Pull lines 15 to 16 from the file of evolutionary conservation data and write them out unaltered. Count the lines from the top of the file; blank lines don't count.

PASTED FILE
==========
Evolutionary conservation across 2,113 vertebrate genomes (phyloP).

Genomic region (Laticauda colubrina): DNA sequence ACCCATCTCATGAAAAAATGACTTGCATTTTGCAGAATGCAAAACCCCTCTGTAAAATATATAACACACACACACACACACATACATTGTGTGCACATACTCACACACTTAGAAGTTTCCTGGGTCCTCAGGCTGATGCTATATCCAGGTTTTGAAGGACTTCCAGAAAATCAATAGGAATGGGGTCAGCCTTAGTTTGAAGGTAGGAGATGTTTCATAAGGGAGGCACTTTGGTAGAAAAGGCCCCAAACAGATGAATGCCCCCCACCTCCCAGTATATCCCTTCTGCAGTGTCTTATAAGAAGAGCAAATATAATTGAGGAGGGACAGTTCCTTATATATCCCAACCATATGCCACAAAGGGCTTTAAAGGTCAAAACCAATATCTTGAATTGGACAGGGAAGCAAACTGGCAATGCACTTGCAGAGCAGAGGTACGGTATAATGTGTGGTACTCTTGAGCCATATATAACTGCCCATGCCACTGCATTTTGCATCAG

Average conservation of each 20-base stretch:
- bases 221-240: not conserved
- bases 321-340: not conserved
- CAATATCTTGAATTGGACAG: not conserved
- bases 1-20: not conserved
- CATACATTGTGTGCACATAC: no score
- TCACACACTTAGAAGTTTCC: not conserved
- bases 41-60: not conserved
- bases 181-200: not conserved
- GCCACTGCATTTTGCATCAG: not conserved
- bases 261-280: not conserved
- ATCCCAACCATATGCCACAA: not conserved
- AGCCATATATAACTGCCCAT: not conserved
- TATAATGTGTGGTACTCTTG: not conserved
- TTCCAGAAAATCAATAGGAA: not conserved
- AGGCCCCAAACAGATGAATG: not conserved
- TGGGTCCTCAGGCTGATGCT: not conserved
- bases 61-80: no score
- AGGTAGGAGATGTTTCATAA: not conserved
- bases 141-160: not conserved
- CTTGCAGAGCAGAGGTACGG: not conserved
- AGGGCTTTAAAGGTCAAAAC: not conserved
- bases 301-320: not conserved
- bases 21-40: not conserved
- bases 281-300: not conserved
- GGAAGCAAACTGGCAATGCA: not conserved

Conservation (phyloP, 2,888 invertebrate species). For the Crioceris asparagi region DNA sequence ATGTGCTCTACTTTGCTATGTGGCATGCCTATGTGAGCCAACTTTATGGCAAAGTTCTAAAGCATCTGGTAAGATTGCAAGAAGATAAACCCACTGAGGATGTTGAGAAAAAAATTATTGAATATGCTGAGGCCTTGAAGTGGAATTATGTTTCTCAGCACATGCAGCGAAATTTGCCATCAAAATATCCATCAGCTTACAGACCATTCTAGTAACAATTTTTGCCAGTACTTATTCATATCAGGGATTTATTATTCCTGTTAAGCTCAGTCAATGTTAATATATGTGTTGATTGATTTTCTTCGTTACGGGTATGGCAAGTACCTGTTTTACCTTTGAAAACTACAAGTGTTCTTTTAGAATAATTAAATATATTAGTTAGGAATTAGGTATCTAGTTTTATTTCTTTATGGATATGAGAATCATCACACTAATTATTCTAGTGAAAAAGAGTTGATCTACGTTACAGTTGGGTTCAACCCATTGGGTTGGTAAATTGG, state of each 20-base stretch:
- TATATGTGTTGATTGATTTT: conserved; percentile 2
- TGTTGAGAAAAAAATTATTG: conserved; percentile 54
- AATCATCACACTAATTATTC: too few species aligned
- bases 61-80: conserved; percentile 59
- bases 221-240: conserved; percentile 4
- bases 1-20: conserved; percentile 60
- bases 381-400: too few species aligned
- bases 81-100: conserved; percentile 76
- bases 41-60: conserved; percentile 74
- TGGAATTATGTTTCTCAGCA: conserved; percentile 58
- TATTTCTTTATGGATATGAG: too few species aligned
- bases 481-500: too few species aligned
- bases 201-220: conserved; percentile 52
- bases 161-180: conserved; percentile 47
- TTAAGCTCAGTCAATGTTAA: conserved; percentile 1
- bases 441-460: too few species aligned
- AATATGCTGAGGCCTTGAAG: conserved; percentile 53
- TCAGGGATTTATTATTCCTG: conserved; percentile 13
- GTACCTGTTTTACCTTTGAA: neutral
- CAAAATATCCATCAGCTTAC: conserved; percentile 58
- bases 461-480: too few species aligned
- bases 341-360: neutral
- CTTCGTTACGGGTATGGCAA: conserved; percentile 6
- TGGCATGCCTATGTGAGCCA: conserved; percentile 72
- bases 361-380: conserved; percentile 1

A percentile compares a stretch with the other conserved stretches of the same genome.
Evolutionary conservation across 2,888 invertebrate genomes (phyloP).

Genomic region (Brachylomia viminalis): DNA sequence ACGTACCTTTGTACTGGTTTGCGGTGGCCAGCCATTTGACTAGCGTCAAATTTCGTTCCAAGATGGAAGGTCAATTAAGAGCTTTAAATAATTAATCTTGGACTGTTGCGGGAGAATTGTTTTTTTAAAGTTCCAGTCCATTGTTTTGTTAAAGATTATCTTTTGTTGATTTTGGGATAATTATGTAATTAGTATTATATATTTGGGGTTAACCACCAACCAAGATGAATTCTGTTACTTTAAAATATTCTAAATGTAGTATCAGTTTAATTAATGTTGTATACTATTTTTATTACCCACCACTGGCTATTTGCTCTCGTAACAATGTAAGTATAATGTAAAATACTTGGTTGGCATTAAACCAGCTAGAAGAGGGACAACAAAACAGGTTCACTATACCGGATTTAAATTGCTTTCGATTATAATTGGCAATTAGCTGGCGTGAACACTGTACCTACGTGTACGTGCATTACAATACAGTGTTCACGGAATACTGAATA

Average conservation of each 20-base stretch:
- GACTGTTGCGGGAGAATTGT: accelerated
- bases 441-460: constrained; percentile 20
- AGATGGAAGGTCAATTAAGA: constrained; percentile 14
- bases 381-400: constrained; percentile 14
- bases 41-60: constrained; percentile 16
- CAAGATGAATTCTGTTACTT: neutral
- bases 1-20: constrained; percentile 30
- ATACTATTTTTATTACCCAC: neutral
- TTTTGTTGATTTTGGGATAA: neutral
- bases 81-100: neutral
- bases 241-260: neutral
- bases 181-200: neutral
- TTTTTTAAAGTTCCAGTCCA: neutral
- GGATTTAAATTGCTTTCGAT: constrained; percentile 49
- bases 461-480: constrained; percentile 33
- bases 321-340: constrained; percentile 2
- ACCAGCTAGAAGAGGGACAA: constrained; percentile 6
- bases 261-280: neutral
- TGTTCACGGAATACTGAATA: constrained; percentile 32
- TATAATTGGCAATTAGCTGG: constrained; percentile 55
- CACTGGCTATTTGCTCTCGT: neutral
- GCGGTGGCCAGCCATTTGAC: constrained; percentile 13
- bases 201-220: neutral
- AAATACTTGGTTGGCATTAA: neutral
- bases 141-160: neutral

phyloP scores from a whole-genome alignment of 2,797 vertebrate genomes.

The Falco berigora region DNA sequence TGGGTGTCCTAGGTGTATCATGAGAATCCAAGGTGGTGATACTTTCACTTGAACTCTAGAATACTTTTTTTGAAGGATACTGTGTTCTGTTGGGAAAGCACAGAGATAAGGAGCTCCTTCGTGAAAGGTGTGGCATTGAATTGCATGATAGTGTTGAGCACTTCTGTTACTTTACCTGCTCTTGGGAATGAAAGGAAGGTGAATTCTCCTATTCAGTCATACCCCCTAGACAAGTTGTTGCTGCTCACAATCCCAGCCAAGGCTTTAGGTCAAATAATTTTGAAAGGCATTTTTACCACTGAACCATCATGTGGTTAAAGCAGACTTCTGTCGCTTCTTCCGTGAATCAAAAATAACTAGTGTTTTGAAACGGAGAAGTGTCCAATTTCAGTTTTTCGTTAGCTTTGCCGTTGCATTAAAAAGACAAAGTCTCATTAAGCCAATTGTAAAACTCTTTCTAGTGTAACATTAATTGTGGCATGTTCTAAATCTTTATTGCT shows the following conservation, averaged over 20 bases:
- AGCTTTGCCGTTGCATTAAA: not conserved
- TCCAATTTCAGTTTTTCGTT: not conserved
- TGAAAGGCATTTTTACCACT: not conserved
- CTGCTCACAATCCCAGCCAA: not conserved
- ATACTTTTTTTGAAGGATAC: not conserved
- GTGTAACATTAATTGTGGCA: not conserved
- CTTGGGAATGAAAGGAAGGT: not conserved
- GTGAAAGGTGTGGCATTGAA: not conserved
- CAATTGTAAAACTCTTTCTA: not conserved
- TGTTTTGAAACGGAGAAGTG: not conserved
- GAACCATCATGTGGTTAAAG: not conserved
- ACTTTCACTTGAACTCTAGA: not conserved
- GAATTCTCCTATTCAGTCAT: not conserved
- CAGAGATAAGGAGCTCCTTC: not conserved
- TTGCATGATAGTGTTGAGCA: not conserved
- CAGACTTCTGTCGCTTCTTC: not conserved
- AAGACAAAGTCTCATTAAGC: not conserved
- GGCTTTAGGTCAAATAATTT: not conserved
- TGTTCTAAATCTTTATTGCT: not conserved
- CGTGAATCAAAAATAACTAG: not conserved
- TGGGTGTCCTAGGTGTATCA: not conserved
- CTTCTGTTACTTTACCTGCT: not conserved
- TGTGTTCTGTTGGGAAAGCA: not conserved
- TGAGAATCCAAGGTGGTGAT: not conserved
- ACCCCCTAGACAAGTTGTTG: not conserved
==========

- AGCCATATATAACTGCCCAT: not conserved
- TATAATGTGTGGTACTCTTG: not conserved